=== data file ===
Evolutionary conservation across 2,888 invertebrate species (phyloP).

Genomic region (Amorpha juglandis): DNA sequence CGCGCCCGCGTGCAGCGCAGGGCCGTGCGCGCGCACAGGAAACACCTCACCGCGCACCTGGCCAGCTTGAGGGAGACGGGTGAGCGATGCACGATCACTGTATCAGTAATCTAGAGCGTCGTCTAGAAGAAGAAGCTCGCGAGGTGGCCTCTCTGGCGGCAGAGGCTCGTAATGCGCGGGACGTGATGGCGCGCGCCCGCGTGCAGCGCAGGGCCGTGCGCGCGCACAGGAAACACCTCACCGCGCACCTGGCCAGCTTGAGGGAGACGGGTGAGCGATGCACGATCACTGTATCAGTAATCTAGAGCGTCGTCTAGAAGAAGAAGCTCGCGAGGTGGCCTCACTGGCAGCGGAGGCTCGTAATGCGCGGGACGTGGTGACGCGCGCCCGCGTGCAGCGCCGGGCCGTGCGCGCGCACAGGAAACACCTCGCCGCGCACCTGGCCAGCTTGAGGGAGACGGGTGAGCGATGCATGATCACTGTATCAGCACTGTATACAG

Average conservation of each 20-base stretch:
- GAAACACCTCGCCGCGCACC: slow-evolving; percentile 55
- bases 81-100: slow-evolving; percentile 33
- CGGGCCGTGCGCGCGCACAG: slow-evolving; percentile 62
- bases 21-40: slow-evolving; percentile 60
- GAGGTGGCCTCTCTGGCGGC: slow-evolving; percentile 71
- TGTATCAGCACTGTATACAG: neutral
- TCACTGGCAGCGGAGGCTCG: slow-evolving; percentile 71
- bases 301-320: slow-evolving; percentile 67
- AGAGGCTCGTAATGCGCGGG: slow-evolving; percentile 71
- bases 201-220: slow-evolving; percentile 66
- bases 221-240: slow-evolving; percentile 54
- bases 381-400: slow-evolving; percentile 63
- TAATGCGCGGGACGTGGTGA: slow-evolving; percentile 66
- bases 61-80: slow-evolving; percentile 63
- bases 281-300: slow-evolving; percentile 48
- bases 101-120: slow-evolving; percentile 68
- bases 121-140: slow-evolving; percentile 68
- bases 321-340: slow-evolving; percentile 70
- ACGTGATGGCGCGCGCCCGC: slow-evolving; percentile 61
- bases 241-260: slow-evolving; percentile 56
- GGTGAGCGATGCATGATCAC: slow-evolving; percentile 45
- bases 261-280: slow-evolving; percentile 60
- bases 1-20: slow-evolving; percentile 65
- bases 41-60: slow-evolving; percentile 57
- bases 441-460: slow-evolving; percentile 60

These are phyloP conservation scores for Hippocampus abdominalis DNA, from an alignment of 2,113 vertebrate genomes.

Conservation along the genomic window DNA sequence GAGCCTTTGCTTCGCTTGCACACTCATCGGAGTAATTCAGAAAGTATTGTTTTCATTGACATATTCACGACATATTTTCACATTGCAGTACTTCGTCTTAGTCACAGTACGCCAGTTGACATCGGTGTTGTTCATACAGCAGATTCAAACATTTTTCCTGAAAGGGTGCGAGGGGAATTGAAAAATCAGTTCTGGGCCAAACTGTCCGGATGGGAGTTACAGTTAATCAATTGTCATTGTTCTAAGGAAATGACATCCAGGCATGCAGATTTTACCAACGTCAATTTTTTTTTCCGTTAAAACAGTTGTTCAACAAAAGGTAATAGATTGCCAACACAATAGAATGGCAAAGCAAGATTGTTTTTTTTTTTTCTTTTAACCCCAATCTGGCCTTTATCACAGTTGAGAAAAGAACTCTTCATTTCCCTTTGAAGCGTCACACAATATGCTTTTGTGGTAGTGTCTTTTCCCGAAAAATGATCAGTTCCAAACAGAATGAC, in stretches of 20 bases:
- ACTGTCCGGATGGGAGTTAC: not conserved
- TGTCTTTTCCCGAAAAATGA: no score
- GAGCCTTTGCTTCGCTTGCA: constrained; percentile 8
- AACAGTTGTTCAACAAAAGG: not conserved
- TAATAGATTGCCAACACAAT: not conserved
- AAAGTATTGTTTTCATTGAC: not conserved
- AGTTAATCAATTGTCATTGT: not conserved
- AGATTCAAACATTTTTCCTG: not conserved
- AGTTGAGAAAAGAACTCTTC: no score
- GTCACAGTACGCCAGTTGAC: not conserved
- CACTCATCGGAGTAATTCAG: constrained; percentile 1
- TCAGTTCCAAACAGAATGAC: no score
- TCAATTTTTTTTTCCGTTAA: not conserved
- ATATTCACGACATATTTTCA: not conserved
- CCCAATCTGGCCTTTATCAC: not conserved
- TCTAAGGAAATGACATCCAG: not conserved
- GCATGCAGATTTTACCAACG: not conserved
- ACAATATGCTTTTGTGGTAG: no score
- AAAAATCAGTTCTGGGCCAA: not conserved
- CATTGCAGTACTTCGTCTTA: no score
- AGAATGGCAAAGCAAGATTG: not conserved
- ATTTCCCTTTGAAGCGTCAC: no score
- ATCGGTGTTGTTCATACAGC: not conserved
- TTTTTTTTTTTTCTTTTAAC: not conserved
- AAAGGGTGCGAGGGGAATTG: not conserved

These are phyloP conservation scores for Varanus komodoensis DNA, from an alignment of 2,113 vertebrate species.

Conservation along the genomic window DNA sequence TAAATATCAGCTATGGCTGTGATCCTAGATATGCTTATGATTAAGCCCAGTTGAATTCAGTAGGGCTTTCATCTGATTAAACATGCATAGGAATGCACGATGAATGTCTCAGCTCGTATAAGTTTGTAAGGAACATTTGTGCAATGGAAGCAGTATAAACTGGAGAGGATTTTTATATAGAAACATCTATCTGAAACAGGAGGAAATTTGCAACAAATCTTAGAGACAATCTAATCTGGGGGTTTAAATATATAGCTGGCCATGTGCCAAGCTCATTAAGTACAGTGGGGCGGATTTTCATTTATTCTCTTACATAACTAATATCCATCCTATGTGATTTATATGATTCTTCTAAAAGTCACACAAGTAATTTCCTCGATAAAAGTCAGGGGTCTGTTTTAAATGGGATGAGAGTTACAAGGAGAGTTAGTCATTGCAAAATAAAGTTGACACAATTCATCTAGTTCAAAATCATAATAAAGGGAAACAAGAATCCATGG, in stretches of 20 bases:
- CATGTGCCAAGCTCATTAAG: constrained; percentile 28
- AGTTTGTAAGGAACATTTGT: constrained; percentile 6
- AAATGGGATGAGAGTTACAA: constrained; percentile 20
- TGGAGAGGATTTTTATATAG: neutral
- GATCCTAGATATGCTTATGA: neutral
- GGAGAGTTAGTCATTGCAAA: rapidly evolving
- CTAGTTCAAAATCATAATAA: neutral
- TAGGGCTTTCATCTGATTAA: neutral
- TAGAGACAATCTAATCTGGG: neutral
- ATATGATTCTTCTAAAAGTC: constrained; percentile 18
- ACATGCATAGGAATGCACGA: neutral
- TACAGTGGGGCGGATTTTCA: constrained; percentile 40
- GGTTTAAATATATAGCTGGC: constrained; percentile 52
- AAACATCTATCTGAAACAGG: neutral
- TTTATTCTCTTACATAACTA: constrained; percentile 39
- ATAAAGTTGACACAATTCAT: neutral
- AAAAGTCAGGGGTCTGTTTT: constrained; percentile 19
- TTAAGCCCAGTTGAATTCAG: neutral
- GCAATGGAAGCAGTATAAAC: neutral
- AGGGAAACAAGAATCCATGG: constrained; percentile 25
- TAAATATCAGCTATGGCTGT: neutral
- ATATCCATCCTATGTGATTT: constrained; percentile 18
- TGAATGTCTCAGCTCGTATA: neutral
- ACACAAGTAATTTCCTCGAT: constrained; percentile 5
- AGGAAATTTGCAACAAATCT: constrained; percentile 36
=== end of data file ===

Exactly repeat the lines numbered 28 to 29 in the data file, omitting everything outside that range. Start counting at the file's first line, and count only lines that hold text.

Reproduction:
- bases 441-460: slow-evolving; percentile 60

These are phyloP conservation scores for Hippocampus abdominalis DNA, from an alignment of 2,113 vertebrate genomes.